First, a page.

Here are the significant adjustments to the judicial budget proposed by the governor.
Trial Court Funding
Consistent with the proposed two‐year strategy, the Budget includes an augmentation of $90.1 million General Fund to support trial court operations.
Trial Court Employee Costs
The Budget includes $42.7 million General Fund for trial court employee benefit costs, of which $10.8 million reflects funding for trial courts that have now made progress towards meeting the Public Employees’ Pension Reform Act of 2013 standard. The Administration is committed to funding future increases related to existing health benefits and retirement costs for trial court employees and retirees.
Trial Court Trust Fund Revenues
The Budget includes an additional $19.8 million General Fund to reflect a further reduction of fines and penalty revenues in 2015‐16. Coinciding with this adjustment, the Administration proposes permanently extending temporary fines and penalty revenue measures enacted as part of the 2012 Budget Act.
With the passage of Proposition 47 in November 2014, it is anticipated that trial courts will experience increased workload primarily in the early years of implementation due to the requirement that courts reclassify certain drug and theft crimes that involve less than $950 from felonies to misdemeanors.
The Budget includes $26.9 million General Fund to reflect a projected increase in trial court workload.
The Budget proposes the establishment of an 18‐month outstanding delinquent debt amnesty program that would be administered by the courts and counties. Courts and counties would recover their costs to administer the amnesty program utilizing revenues collected through the program.
Dependency Counsel Funding
The Administration recognizes the important role played by counsel who represent abused and neglected children and their parents in dependency cases. The Judicial Council’s current annual budget allocation for court‐appointed dependency counsel is $103.7 million. Over the last several years, the Council has evaluated the workload of dependency lawyers and recommended a basic caseload standard of 188 cases per attorney. An improvement in attorney caseload would reduce hearing delays and potentially shorten time to permanency for families. The current statewide average caseload is 248 cases per attorney. Many counties fall well within the standard but others far exceed it. Judicial Council allocations to courts are based on historical factors rather than on current caseloads. The Administration will work with the Judicial Council to develop a caseload‐based allocation methodology and explore ways to reduce the number of cases.
Critics of the Administrative Office of the Courts (AOC), the government agency in charge of supervising the running of California’s court system, have long argued that the AOC was completely mismanaged and had grown so unwieldy in terms of size and scope and spending that an audit was needed.
An audit of the AOC indeed was ordered and today the California State Auditor’s office released its findings confirming all of the worst suspicions that the AOC’s critics had of the agency.
Some of the damning highlights of the audit released today revealed:
The Judicial Council did not adequately oversee the AOC in managing the judicial branch budget, which allowed the AOC to engage in questionable compensation and business practices.
Provides its staff with generous salaries and benefits—the AOC pays eight of its nine office directors more than the governor and many other high-ranking executive branch officials receive.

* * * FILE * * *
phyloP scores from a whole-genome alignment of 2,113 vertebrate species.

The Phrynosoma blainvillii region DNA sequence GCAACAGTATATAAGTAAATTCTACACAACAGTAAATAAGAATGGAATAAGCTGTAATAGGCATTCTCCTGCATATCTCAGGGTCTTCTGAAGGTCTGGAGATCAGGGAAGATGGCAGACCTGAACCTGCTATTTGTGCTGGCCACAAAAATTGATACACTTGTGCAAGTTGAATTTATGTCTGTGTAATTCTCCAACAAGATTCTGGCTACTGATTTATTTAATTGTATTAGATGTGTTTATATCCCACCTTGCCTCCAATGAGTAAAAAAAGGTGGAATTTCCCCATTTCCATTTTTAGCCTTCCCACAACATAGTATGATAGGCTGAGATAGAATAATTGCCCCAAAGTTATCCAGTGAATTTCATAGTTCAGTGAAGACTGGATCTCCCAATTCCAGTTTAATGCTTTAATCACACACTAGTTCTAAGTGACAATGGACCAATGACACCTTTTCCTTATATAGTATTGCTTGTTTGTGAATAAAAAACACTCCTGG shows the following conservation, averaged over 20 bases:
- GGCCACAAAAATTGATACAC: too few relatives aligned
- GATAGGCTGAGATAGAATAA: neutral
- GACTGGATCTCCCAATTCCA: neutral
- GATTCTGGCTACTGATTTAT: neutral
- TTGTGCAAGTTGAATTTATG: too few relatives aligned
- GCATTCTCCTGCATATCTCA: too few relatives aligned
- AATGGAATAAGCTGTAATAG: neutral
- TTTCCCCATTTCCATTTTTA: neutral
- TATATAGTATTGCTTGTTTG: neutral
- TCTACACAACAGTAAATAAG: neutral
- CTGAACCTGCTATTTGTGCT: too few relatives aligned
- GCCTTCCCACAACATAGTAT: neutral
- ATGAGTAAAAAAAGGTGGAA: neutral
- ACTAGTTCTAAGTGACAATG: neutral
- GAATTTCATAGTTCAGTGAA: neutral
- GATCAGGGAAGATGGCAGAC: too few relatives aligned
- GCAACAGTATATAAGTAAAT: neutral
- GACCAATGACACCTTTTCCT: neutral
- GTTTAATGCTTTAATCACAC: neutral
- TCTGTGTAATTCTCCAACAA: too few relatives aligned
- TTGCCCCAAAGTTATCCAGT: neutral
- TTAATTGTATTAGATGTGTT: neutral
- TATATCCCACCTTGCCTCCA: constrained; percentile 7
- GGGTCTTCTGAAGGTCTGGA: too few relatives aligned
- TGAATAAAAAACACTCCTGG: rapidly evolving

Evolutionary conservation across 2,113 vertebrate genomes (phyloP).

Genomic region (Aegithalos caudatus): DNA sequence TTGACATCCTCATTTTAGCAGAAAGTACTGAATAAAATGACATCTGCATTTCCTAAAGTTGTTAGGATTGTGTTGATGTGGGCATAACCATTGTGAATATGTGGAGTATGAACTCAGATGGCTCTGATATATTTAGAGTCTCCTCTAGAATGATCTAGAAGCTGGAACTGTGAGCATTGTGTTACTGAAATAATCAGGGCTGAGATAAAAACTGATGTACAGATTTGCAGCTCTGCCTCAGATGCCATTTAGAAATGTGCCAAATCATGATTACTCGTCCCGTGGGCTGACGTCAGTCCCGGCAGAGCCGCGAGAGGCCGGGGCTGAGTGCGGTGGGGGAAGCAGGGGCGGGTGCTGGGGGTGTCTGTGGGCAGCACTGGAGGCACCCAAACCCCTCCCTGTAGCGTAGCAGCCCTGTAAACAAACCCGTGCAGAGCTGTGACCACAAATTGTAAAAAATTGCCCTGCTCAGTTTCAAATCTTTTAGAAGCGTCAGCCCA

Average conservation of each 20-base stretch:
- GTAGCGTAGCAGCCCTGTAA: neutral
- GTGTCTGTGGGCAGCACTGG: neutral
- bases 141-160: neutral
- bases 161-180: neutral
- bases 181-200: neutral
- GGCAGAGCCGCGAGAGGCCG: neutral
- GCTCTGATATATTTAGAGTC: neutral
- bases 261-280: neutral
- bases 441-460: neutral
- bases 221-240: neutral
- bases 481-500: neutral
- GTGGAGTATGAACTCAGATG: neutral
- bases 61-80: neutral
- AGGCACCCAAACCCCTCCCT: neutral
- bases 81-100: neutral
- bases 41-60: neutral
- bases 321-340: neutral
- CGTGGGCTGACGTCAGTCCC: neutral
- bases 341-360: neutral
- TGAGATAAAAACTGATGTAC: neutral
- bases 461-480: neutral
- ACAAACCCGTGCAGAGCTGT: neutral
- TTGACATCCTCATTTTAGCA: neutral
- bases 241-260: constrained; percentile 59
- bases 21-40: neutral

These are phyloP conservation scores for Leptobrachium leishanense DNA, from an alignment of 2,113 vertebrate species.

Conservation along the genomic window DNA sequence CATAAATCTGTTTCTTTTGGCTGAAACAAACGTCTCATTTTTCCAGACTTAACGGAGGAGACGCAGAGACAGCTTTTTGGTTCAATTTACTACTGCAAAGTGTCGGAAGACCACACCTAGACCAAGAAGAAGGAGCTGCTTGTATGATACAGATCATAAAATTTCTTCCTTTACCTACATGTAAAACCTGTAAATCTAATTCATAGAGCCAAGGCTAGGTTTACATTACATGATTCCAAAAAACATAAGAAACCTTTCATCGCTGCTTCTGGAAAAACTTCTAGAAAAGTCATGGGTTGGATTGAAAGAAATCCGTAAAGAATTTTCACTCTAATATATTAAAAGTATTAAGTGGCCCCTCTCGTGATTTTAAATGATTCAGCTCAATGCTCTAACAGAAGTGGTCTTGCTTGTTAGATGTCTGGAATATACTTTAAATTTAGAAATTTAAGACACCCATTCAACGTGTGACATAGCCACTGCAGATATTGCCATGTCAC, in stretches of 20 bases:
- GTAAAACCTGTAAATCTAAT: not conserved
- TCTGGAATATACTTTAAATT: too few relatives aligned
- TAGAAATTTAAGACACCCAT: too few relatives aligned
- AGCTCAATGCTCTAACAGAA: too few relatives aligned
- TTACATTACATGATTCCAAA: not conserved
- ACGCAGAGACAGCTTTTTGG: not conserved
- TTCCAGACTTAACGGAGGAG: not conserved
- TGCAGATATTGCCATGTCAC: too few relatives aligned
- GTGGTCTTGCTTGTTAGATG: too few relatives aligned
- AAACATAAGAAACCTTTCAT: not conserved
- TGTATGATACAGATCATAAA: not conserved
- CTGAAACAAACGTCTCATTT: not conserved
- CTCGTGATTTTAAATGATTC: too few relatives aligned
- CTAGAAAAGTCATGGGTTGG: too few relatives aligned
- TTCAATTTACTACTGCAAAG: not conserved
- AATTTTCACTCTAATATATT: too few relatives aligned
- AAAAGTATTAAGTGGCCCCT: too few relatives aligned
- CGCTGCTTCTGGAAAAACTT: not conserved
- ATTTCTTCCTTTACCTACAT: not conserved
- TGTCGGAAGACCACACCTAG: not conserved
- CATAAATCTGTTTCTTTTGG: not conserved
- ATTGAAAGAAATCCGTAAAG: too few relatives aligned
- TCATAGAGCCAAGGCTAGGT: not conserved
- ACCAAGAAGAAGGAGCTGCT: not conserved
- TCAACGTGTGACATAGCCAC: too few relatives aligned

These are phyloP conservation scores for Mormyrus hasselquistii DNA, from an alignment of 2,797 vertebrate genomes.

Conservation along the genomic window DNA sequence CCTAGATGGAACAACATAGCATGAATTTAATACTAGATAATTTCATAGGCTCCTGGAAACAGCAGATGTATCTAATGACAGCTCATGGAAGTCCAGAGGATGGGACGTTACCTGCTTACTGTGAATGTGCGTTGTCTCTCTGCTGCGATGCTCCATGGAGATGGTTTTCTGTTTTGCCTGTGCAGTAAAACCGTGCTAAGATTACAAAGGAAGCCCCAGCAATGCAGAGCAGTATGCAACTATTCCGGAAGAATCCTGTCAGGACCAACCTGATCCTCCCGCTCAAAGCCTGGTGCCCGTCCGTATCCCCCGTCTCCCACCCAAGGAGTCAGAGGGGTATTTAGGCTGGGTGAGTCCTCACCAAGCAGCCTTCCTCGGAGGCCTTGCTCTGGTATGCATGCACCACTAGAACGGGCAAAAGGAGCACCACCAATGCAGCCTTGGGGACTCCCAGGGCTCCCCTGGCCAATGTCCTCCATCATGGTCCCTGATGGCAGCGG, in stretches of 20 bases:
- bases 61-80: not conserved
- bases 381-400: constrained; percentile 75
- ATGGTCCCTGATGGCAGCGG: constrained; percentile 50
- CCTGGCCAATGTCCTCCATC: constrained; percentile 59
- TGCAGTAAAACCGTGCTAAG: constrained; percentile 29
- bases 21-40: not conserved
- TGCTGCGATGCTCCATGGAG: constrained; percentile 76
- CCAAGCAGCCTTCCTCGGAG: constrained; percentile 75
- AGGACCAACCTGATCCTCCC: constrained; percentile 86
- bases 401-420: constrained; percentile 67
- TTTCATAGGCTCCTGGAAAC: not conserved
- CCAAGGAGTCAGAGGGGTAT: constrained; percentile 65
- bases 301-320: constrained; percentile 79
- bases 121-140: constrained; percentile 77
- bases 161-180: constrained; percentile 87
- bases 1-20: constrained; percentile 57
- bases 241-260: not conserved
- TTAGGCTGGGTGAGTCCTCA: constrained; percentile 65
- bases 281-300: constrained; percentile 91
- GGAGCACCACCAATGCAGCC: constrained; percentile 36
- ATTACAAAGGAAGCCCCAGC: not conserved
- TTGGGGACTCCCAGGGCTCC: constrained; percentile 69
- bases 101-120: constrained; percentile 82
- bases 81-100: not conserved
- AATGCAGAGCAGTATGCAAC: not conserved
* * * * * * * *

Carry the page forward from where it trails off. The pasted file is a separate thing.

Employs over 70 contractors and temporary employees and could save about $7.2 million per year by using state employees in comparable positions.
Maintains a fleet of 66 vehicles without requiring its offices to justify the need.
Made about $386 million in payments over the last four years on behalf of trial courts using funds appropriated to them but could have paid a portion of those payments from its own funds.
The AOC has sole autonomy in deciding how to spend certain judicial branch funds due to the lack of Judicial Council’s involvement in the budgeting process.
The AOC has few policies, procedures, or controls in place to ensure funds are appropriately used and spent and, unlike the executive branch, is not required to undergo an annual independent financial audit.
Although it provides services to the courts, the AOC has never comprehensively surveyed the courts to identify the needs of the courts and ensure that services it provides are useful.
You can read the highlights of the audit here including some of the recommendations that the audit proposed. The full audit may be read here.
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“…Court reporters who provide transcripts of hearings have been eliminated for civil cases in many counties, making it more difficult for the losing party to appeal.”
“…recession-driven cutbacks in California’s huge court system have produced long lines and short tempers at courthouses throughout the state. Civil cases are facing growing delays in getting to trial, and court closures have forced residents in some counties to drive several hours for an appearance.”
(Don Barletti, Los Angeles Times) Amanda Lugo, a legal processing assistant, searches for a case file in the criminal clerk’s office at the Superior Court in Victorville, Calif. Budget cuts recently closed the Barstow Superior Court, bringing hundreds of cases to this court.
ATTENTION OFFICIAL REPORTERS: We are hearing from various sources that the AOC will once again be moving legislatively to limit the transcripts that are produced in preliminary hearings. Specifically, the AOC is looking to limit automatically prepared transcripts in preliminary hearings to homicide related matters only.
We are working with our contacts in Sacramento to obtain more information about the AOC’s plans and we promise to update you as soon as we get a fuller picture of what the AOC plans to do.
UPDATE: Here’s analysis language that details what the AOC would like to see implemented. Keep in mind, the end game is that the AOC wants to shift the transcript costs onto the attorneys for the prosecution and the defense.
3. Preliminary Hearing Transcripts. Courts are currently required to purchase preliminary hearing transcripts from certified court reporters and provide them to attorneys In all felony cases. In all other cases, the courts purchase transcripts upon the request of parties. Under the proposed change, courts would only be required to provide preliminary hearing transcripts to attorneys in homicide cases. Transcripts would continue to be provided upon request for all other case types. This change reduces costs as the court will no longer be required to purchase copies of all non-homicide felony cases from the court’s certified court reporter, but will only need to purchase them when specifically requested.